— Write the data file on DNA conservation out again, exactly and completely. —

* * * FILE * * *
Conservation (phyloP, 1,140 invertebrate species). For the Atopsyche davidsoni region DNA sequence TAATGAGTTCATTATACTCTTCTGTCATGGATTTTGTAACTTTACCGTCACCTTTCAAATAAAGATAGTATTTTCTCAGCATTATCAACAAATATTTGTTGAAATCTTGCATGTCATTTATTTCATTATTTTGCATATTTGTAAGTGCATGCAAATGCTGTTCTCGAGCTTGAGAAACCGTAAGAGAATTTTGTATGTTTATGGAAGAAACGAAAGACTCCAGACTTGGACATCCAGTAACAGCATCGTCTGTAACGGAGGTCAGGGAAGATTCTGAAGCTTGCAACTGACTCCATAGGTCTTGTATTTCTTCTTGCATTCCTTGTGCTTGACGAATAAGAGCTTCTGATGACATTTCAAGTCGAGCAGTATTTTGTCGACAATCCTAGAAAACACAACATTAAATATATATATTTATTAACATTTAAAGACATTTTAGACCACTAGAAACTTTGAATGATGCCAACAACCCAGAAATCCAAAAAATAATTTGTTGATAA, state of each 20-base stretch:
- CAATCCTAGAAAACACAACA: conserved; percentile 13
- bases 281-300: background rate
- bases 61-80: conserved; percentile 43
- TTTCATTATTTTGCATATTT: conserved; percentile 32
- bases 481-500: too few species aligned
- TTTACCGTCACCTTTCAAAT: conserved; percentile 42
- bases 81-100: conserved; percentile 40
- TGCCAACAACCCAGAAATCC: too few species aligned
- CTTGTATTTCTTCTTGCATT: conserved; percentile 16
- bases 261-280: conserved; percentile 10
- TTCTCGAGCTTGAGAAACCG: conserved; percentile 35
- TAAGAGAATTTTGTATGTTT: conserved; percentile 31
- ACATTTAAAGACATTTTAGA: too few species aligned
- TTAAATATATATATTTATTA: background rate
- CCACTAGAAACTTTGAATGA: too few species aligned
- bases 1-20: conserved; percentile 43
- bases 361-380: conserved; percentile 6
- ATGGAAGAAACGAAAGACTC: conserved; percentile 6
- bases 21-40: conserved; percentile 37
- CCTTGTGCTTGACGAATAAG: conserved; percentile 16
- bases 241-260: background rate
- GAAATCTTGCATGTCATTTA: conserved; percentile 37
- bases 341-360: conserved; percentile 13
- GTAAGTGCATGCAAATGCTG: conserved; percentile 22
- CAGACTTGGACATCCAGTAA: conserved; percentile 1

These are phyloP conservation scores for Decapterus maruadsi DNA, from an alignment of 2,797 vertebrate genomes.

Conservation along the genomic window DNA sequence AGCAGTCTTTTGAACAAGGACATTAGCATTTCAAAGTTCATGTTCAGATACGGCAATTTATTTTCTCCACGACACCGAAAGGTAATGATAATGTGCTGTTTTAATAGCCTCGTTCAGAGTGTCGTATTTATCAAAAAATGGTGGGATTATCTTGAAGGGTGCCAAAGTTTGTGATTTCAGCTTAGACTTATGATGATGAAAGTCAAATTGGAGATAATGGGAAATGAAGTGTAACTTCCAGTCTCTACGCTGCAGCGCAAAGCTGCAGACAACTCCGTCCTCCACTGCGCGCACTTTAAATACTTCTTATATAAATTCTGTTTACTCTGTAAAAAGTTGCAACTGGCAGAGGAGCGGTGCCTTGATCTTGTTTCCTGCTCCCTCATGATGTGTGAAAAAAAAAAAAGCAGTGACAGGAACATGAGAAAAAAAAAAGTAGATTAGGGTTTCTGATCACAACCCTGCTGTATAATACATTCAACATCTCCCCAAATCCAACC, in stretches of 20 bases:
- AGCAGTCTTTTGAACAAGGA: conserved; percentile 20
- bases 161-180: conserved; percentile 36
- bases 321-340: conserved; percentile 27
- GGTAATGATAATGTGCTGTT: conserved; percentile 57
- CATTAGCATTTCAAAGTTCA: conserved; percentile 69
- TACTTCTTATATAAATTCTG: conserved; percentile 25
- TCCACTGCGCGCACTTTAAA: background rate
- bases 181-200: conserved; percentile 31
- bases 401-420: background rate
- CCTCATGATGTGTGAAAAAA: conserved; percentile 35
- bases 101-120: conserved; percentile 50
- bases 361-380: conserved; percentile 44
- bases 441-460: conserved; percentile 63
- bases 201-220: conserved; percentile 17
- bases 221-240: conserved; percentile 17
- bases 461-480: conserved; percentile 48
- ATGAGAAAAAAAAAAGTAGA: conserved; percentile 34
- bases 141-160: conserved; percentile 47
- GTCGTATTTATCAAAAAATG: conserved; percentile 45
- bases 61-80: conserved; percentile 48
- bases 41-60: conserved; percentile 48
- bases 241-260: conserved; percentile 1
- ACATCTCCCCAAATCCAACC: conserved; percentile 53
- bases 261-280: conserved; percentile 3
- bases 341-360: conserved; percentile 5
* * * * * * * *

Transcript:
Conservation (phyloP, 1,140 invertebrate species). For the Atopsyche davidsoni region DNA sequence TAATGAGTTCATTATACTCTTCTGTCATGGATTTTGTAACTTTACCGTCACCTTTCAAATAAAGATAGTATTTTCTCAGCATTATCAACAAATATTTGTTGAAATCTTGCATGTCATTTATTTCATTATTTTGCATATTTGTAAGTGCATGCAAATGCTGTTCTCGAGCTTGAGAAACCGTAAGAGAATTTTGTATGTTTATGGAAGAAACGAAAGACTCCAGACTTGGACATCCAGTAACAGCATCGTCTGTAACGGAGGTCAGGGAAGATTCTGAAGCTTGCAACTGACTCCATAGGTCTTGTATTTCTTCTTGCATTCCTTGTGCTTGACGAATAAGAGCTTCTGATGACATTTCAAGTCGAGCAGTATTTTGTCGACAATCCTAGAAAACACAACATTAAATATATATATTTATTAACATTTAAAGACATTTTAGACCACTAGAAACTTTGAATGATGCCAACAACCCAGAAATCCAAAAAATAATTTGTTGATAA, state of each 20-base stretch:
- CAATCCTAGAAAACACAACA: conserved; percentile 13
- bases 281-300: background rate
- bases 61-80: conserved; percentile 43
- TTTCATTATTTTGCATATTT: conserved; percentile 32
- bases 481-500: too few species aligned
- TTTACCGTCACCTTTCAAAT: conserved; percentile 42
- bases 81-100: conserved; percentile 40
- TGCCAACAACCCAGAAATCC: too few species aligned
- CTTGTATTTCTTCTTGCATT: conserved; percentile 16
- bases 261-280: conserved; percentile 10
- TTCTCGAGCTTGAGAAACCG: conserved; percentile 35
- TAAGAGAATTTTGTATGTTT: conserved; percentile 31
- ACATTTAAAGACATTTTAGA: too few species aligned
- TTAAATATATATATTTATTA: background rate
- CCACTAGAAACTTTGAATGA: too few species aligned
- bases 1-20: conserved; percentile 43
- bases 361-380: conserved; percentile 6
- ATGGAAGAAACGAAAGACTC: conserved; percentile 6
- bases 21-40: conserved; percentile 37
- CCTTGTGCTTGACGAATAAG: conserved; percentile 16
- bases 241-260: background rate
- GAAATCTTGCATGTCATTTA: conserved; percentile 37
- bases 341-360: conserved; percentile 13
- GTAAGTGCATGCAAATGCTG: conserved; percentile 22
- CAGACTTGGACATCCAGTAA: conserved; percentile 1

These are phyloP conservation scores for Decapterus maruadsi DNA, from an alignment of 2,797 vertebrate genomes.

Conservation along the genomic window DNA sequence AGCAGTCTTTTGAACAAGGACATTAGCATTTCAAAGTTCATGTTCAGATACGGCAATTTATTTTCTCCACGACACCGAAAGGTAATGATAATGTGCTGTTTTAATAGCCTCGTTCAGAGTGTCGTATTTATCAAAAAATGGTGGGATTATCTTGAAGGGTGCCAAAGTTTGTGATTTCAGCTTAGACTTATGATGATGAAAGTCAAATTGGAGATAATGGGAAATGAAGTGTAACTTCCAGTCTCTACGCTGCAGCGCAAAGCTGCAGACAACTCCGTCCTCCACTGCGCGCACTTTAAATACTTCTTATATAAATTCTGTTTACTCTGTAAAAAGTTGCAACTGGCAGAGGAGCGGTGCCTTGATCTTGTTTCCTGCTCCCTCATGATGTGTGAAAAAAAAAAAAGCAGTGACAGGAACATGAGAAAAAAAAAAGTAGATTAGGGTTTCTGATCACAACCCTGCTGTATAATACATTCAACATCTCCCCAAATCCAACC, in stretches of 20 bases:
- AGCAGTCTTTTGAACAAGGA: conserved; percentile 20
- bases 161-180: conserved; percentile 36
- bases 321-340: conserved; percentile 27
- GGTAATGATAATGTGCTGTT: conserved; percentile 57
- CATTAGCATTTCAAAGTTCA: conserved; percentile 69
- TACTTCTTATATAAATTCTG: conserved; percentile 25
- TCCACTGCGCGCACTTTAAA: background rate
- bases 181-200: conserved; percentile 31
- bases 401-420: background rate
- CCTCATGATGTGTGAAAAAA: conserved; percentile 35
- bases 101-120: conserved; percentile 50
- bases 361-380: conserved; percentile 44
- bases 441-460: conserved; percentile 63
- bases 201-220: conserved; percentile 17
- bases 221-240: conserved; percentile 17
- bases 461-480: conserved; percentile 48
- ATGAGAAAAAAAAAAGTAGA: conserved; percentile 34
- bases 141-160: conserved; percentile 47
- GTCGTATTTATCAAAAAATG: conserved; percentile 45
- bases 61-80: conserved; percentile 48
- bases 41-60: conserved; percentile 48
- bases 241-260: conserved; percentile 1
- ACATCTCCCCAAATCCAACC: conserved; percentile 53
- bases 261-280: conserved; percentile 3
- bases 341-360: conserved; percentile 5